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The World Food Day theme for 2015 brings attention to “social protection and agriculture – breaking the cycle of rural poverty”; and, as Africa’s population continues to grow, issues of food insecurity and malnutrition should be a top priority on the international development agenda for the continent – or risk a food insecurity crisis in the near future.

According to Klaus Eckstein, CEO for Bayer Southern Africa: “To put this into perspective, there are 239 million undernourished people, which is just shy of being a quarter of Africa’s current 1.2 billion3 population. Considering that this population has been projected to double to 2.4 billion by 2050, if we are unable to address the issues that are suppressing Africa’s food security now, we will run into an emergency situation in the next two decades – and one that we possibly can’t even begin to fully comprehend in real terms just yet.”

This warning comes despite significant strides and ongoing measures by Government, private sector and local and international non-government organisations (NGOs), alike, to reduce the number of undernourished people in Africa. In fact, it is estimated that about 239 million people1 are still suffering from undernourishment and chronic hunger - and currently there are few signs of this number decreasing dramatically in time to come.

The 16th of October annually commemorates World Food Day - which was established by the Food and Agriculture Organization of the United Nations (FAO)2 – and the theme for 2015 aims to highlight the crucial role that social protection has to play in reducing chronic food insecurity and poverty, through direct access to food or the means to buy food. “This is quite fitting for Africa, as the continent is still plagued with persistently high numbers of chronic hunger and poverty and, without immediate and sustainable corrective action to address food security, the continent will be faced with a state of emergency in the future. Moreover, 30% of food is wasted due to post harvest losses, which is particularly prevalent in Africa.

“For this reason, it becomes more pertinent to partner with various organisations in preventing this though solutions such as protection of grain in storage and the extension of shelf life of fresh produce through improved crop protection practices,” says Eckstein.

The quality and future security of food sources therefore should be a top priority on the development agenda for the continent and, long-term investment commitments into local enterprises in key agricultural countries or regions are essential to building supply chains of sustainable food sources that will meet the future demand of the growing population.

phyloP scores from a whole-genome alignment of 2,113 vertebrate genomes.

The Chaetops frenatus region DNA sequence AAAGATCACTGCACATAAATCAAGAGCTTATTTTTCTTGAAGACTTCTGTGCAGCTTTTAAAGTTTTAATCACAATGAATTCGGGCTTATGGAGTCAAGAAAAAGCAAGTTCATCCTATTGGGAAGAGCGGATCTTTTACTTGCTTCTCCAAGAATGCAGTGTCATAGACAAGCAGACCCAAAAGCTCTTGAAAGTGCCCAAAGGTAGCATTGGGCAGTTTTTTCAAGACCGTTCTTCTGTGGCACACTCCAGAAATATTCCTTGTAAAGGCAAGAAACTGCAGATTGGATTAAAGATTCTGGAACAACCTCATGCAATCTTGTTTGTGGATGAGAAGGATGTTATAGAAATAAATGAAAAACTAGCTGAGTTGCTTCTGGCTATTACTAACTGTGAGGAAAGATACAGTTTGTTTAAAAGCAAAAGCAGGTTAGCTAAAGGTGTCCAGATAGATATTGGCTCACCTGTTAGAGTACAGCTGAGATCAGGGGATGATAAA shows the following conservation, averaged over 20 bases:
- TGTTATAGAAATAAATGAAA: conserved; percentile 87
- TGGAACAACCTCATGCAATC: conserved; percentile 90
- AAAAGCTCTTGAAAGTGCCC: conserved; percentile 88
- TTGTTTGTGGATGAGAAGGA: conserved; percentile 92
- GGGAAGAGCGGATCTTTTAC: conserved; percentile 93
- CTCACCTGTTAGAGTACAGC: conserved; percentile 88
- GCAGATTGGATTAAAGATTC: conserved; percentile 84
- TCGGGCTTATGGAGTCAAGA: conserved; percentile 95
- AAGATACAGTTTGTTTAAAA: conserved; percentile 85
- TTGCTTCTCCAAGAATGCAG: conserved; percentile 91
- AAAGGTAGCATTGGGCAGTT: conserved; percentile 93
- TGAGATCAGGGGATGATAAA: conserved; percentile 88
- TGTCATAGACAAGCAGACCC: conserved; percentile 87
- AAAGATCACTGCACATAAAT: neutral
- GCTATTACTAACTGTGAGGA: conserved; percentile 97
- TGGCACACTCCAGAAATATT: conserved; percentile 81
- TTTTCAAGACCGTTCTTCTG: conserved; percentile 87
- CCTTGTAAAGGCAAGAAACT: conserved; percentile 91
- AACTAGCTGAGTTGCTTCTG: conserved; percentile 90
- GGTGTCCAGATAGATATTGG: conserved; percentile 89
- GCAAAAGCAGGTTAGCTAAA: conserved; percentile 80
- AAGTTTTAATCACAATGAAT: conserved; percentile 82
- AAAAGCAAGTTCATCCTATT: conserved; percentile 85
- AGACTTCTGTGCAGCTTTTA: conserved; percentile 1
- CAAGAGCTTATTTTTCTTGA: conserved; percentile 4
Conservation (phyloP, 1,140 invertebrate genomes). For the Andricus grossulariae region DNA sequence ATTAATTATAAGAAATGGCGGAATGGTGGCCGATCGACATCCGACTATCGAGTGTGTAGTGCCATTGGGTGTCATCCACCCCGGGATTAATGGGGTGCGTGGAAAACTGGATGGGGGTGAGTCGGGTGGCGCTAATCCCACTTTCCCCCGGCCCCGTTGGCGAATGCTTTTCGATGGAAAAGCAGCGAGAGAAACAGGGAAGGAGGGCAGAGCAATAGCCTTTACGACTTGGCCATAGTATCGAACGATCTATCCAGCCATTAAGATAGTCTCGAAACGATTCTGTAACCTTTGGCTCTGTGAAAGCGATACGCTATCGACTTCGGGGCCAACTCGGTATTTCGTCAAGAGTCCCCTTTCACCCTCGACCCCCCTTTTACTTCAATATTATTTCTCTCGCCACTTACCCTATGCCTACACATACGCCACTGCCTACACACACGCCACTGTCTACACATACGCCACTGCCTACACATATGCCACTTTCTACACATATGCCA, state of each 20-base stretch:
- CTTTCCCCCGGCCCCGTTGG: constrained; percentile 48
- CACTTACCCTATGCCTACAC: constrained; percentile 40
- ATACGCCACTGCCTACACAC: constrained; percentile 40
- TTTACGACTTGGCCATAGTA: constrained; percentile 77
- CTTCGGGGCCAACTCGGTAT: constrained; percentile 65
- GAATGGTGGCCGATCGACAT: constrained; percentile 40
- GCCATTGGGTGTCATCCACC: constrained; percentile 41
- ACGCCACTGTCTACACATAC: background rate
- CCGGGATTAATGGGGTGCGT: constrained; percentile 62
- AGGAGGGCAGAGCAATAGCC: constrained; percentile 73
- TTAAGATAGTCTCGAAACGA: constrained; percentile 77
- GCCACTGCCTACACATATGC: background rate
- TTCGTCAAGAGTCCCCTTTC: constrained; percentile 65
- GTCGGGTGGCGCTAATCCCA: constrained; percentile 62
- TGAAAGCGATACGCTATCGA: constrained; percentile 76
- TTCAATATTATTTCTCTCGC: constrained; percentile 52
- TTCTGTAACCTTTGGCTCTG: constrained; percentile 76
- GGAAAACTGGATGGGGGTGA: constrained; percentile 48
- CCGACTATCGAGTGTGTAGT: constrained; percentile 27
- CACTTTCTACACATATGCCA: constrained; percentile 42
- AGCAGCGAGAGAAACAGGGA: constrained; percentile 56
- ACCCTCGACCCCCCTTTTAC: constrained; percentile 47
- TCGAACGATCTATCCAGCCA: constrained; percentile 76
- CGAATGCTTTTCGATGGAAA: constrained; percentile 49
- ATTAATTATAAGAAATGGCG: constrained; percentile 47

Investing for inclusive growth and sustainable prosperity

“Africa has the agricultural potential to not only be self-sustaining – but to feed the world. While this is an incredible scope, the continent does boast approximately 60%4 of the world’s uncultivated and arable land,” adds Eckstein.

However, until 2009, agriculture contributed about 12.7%4 to the continent’s gross domestic product (GDP) and, regrettably GDP contributions by the agricultural sector haven’t increased significantly over the last six years. Additionally, currently South Africa is the only country on the continent that can boast food self-sufficiency - in terms of production for local consumption, as well as being a net food exporter – and Africa (overall) has become a net food importer.

Eckstein indicates: “This is because of challenges such as; extremely low (compared to global average) yields and productivity on African farms, coupled with rapidly growing population and poor supporting infrastructure – not to mention the duality of the sector make up between commercial and smallholder or subsistence farming and, climate change. In fact, South Africa can face the risk of not being self sufficient due to the prevailing drought in both the summer and winter seasons and therefore, as an industry we need to always look at improved crop protection systems and partnerships that can partially reduce this risk.”

With renewed interest in this sector, strides have been made. Long-term investment and commitments into local agricultural and farming enterprises - both small and commercial - are essential to building supply chains for sustainable food sources that will meet demand and future export potential. “Yet, over and above these efforts, to be able to provide enough food for ourselves, our livestock and become more prominent exporters of food products well into the future agriculture must become more efficient. And this will require sustainable intensification of agriculture - in producing more food on less land in a more sustainable way,” says Eckstein.

Achieving this – and with increasing conflict over land and scarce water resources - will require innovative partnerships between different stakeholders and political support. This also means considerable investments from both private and public sectors in innovative solutions that, for instance, will improve cultivation methods, seeds tailored to local growing environments and responsible use of crop protection options. 

“An effective and sustainable intensification of agriculture is paramount to eliminate hunger on the continent, however, this will require embracing the interconnections and complexities of our food systems and taking an integrated approach that boasts constant collaboration between Governments, the agricultural and science communities to cultivate solutions that will yield a sustainable supply of safe, nutritious and plentiful food sources for years to come,” concludes Eckstein.

 

Source: OrangeInc on behalf of Beyer Crop science

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